Stephen C. Meyer’s Signature in the Cell: DNA and the evidence for Intelligent Design (HarperCollins) is a detailed account of the problem of how life came into existence from lifeless matter – something that had to happen before the process of biological evolution could begin. The controversy over Intelligent Design has so far focused mainly on whether the evolution of life since its beginnings can be explained entirely by natural selection and other non-purposive causes. Meyer takes up the prior question of how the immensely complex and exquisitely functional chemical structure of DNA, which cannot be explained by natural selection because it makes natural selection possible, could have originated without an intentional cause. He examines the history and present state of research on non-purposive chemical explanations of the origin of life, and argues that the available evidence offers no prospect of a credible naturalistic alternative to the hypothesis of an intentional cause. Meyer is a Christian, but atheists, and theists who believe God never intervenes in the natural world, will be instructed by his careful presentation of this fiendishly difficult problem.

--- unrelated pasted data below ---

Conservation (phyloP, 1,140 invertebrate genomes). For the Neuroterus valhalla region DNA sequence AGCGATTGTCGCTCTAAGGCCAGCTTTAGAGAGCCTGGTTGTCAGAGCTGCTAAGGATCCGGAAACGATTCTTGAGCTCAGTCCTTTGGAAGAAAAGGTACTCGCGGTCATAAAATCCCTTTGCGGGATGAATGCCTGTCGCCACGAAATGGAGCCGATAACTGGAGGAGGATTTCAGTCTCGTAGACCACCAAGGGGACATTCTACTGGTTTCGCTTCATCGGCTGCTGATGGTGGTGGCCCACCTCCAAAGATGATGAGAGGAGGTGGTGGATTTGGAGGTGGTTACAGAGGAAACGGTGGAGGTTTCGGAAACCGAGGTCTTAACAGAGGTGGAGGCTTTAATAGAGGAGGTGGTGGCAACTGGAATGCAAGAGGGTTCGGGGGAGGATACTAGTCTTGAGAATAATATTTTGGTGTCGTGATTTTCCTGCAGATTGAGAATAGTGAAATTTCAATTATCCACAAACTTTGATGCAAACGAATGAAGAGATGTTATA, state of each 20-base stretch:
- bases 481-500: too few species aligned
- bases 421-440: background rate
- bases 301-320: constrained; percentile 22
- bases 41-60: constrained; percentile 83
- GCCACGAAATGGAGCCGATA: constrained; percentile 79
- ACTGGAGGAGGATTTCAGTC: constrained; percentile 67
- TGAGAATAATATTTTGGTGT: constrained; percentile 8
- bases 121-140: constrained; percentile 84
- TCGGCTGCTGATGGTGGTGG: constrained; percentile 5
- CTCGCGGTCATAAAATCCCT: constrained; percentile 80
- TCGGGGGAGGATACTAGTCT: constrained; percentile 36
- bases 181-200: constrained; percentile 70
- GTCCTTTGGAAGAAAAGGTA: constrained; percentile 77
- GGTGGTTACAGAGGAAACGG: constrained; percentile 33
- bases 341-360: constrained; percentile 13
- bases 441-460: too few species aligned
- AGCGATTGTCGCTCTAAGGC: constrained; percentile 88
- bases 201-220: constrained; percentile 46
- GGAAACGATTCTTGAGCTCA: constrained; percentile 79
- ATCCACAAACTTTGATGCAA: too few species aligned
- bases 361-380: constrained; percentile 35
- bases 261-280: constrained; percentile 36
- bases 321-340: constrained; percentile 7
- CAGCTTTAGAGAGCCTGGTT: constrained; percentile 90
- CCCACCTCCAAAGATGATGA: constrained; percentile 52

I have read the book, and have to concur. It is a very carefully argued, yet accessible excursis into origin of life studies, focusing on DNA/RNA, and competing naturalistic and non-naturalistic (or agent-based) explanations of the origin of the genetic material.